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Gottheimer, NJ Legislators announce new ‘Stay in Jersey’ bill to incentivize New York businesses to expand to New Jersey, combat congestion tax

NEW JERSEY — U.S. Congressman Josh Gottheimer (NJ-5), NJ State Senator Joe Lagana, and NJ Assemblymembers Chris Tully and Lisa Swain Tuesday announced a new “Stay in Jersey” state bill to incentivize businesses in New York to open new offices in the Garden State for their New Jersey-based employees.

This is a major next step in Gottheimer’s Stay in Jersey Campaign — to help North Jersey residents, who can, work from Jersey, saving them tens of thousands of dollars every year, improve productivity, boost our local economy, avoid their stressful commutes, see their families more, and avoid New York’s new, ridiculous, regressive Congestion Tax.

The Metropolitan Transportation Authority recently struck a deal with the U.S. Department of Transportation and will be moving forward with the Congestion Tax to go into effect as early as 2023. New York’s usurious Congestion Tax would cost Jersey drivers at least $23 dollars a day — more than $5,000 a year — on top of the already far-too-high $16-a-day tolls for our bridges and tunnels, to drive south of 60th Street to work in New York City. Furthermore, no revenue from the Congestion Tax goes to support New Jersey, unlike the shared Port Authority tolls.

By staying in Jersey and avoiding the expensive tolls, the cost of parking and gas, and New York’s proposed Congestion Tax, Jersey commuters will save nearly $20,000 a year to “Stay in Jersey.” Additionally, Jersey commuters will have less stress, more productivity and more time spent with families from not driving hours into New York City. New Jersey’s state and local economies will flourish, and more of our dollars spent will go towards supporting Jersey’s incredible small businesses.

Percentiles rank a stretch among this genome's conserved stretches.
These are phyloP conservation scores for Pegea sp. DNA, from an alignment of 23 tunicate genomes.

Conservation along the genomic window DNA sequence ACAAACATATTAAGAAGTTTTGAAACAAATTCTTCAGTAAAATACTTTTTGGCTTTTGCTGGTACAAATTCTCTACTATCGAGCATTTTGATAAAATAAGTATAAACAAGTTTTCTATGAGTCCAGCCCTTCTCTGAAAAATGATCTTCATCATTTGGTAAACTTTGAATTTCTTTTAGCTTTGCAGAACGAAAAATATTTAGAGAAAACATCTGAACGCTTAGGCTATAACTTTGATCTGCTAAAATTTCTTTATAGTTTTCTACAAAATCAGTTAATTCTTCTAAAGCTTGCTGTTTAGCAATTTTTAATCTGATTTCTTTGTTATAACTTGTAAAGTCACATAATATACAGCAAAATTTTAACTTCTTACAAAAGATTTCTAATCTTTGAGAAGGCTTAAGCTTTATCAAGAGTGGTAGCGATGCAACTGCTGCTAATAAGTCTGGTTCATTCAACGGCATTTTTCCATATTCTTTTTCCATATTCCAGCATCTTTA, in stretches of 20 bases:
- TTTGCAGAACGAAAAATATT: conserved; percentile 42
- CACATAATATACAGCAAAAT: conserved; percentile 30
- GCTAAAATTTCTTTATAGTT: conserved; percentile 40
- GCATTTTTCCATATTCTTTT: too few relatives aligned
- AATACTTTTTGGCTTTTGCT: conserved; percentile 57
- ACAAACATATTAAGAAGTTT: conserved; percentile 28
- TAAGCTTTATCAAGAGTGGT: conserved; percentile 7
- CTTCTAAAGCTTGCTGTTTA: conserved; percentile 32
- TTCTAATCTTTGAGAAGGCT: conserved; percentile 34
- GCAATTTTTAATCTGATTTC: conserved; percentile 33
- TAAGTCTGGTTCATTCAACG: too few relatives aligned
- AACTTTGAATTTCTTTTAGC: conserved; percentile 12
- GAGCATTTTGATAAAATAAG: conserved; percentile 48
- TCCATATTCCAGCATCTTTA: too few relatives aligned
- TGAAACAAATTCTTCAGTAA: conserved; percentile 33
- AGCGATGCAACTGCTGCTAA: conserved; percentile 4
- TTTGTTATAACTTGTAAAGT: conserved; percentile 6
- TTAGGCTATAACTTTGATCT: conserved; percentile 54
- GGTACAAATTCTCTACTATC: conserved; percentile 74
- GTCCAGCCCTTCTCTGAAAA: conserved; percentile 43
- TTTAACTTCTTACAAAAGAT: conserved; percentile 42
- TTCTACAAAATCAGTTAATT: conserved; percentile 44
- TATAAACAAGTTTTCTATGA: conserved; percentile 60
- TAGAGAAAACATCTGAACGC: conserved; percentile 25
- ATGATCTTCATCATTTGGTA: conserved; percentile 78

New “Stay in Jersey” legislation will:

  •  Incentivize New York-based businesses to set up regional hubs in New Jersey. The bill establishes a new $15 million per year program through 2027 to provide New York businesses with tax credits for expanding business operations into New Jersey — closer to the primary residence of existing Jersey full-time employees — to help them avoid having to drive into the city and get whacked by the Congestion Tax.
  • Reward businesses that reduce commuting costs for employees that live in New Jersey. This means that New York’s Congestion Tax will automatically make any business applicants from New York City more likely to be accepted and receive the New Jersey tax credit.

Staying and working in Jersey means:

  • Saving on Expensive Tolls. It’s a $16 dollar-a-day toll to use the George Washington Bridge, Holland Tunnel, and Lincoln Tunnel to get into New York — more than $4,000 a year for a Jersey commuter.
  • Saving on Parking and Gas. Parking in New York City and gas combined can cost more than $10,000 a year.
  • Avoiding Outrageous Congestion Tax. New York’s proposed tax on Jersey drivers who commute into the city is a regressive and punitive congestion tax that will likely cost more than $5,000 a year for driving to work in Manhattan — hitting hard-working middle-class families.